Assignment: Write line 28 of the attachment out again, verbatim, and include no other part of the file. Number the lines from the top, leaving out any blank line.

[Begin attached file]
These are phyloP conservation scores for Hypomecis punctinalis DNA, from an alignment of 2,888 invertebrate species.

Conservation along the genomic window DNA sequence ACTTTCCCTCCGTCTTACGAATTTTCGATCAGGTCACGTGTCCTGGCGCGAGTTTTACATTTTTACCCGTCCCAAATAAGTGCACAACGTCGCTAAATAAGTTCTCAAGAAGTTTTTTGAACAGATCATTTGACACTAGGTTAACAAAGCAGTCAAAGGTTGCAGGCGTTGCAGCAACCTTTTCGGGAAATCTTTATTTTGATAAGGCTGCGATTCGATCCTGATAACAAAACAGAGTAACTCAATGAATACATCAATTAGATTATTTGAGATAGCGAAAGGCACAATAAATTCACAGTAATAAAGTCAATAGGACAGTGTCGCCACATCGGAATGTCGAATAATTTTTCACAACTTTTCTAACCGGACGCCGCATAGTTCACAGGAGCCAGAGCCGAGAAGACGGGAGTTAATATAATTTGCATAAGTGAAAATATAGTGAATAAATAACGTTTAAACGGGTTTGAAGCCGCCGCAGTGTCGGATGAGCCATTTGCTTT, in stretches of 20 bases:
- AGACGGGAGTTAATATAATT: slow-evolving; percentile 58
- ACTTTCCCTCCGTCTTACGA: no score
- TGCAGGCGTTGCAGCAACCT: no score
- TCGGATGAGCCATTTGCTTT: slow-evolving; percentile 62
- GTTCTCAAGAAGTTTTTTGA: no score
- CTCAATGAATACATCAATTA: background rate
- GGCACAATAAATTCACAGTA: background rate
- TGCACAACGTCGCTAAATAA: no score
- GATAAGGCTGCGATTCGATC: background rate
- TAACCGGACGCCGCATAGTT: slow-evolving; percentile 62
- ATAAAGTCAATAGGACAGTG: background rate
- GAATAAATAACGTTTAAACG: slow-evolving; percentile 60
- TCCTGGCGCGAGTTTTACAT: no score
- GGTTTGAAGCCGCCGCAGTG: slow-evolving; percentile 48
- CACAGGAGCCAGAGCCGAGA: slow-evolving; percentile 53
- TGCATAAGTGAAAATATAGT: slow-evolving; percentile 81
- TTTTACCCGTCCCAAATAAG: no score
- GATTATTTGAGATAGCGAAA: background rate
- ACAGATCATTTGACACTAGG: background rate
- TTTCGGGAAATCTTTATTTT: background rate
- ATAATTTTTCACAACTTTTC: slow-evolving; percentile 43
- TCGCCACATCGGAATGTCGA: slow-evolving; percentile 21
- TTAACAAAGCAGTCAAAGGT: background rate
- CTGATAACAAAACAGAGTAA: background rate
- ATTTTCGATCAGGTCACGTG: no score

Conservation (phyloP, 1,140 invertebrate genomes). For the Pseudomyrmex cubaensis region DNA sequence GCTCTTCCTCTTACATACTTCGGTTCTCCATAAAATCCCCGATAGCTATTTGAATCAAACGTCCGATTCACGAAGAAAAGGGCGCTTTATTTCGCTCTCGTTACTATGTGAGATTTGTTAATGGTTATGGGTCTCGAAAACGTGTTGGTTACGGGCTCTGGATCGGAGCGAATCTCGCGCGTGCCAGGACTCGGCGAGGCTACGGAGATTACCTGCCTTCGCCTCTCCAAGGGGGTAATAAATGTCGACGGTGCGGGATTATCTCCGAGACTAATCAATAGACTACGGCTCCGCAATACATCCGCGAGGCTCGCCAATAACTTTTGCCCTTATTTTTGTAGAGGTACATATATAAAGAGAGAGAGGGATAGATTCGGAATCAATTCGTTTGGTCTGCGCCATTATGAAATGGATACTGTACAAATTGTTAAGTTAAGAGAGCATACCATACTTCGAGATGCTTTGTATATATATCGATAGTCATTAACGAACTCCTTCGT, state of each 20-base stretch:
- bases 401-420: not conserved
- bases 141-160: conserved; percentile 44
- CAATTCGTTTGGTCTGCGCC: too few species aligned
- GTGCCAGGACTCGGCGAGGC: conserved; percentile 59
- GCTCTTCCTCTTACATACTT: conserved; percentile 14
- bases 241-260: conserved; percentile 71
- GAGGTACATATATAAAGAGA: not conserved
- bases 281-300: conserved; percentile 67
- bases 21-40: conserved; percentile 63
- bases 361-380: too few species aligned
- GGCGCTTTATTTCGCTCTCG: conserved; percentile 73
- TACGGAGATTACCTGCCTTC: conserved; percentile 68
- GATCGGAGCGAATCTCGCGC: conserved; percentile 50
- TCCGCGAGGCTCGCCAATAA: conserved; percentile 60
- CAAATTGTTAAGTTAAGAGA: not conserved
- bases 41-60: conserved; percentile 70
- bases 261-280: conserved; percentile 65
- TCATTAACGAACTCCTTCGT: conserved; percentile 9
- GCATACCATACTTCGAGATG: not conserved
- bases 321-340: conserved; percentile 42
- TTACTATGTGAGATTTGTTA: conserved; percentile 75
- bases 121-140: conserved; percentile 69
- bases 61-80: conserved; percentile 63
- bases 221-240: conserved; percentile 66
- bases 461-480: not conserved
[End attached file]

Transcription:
Conservation (phyloP, 1,140 invertebrate genomes). For the Pseudomyrmex cubaensis region DNA sequence GCTCTTCCTCTTACATACTTCGGTTCTCCATAAAATCCCCGATAGCTATTTGAATCAAACGTCCGATTCACGAAGAAAAGGGCGCTTTATTTCGCTCTCGTTACTATGTGAGATTTGTTAATGGTTATGGGTCTCGAAAACGTGTTGGTTACGGGCTCTGGATCGGAGCGAATCTCGCGCGTGCCAGGACTCGGCGAGGCTACGGAGATTACCTGCCTTCGCCTCTCCAAGGGGGTAATAAATGTCGACGGTGCGGGATTATCTCCGAGACTAATCAATAGACTACGGCTCCGCAATACATCCGCGAGGCTCGCCAATAACTTTTGCCCTTATTTTTGTAGAGGTACATATATAAAGAGAGAGAGGGATAGATTCGGAATCAATTCGTTTGGTCTGCGCCATTATGAAATGGATACTGTACAAATTGTTAAGTTAAGAGAGCATACCATACTTCGAGATGCTTTGTATATATATCGATAGTCATTAACGAACTCCTTCGT, state of each 20-base stretch: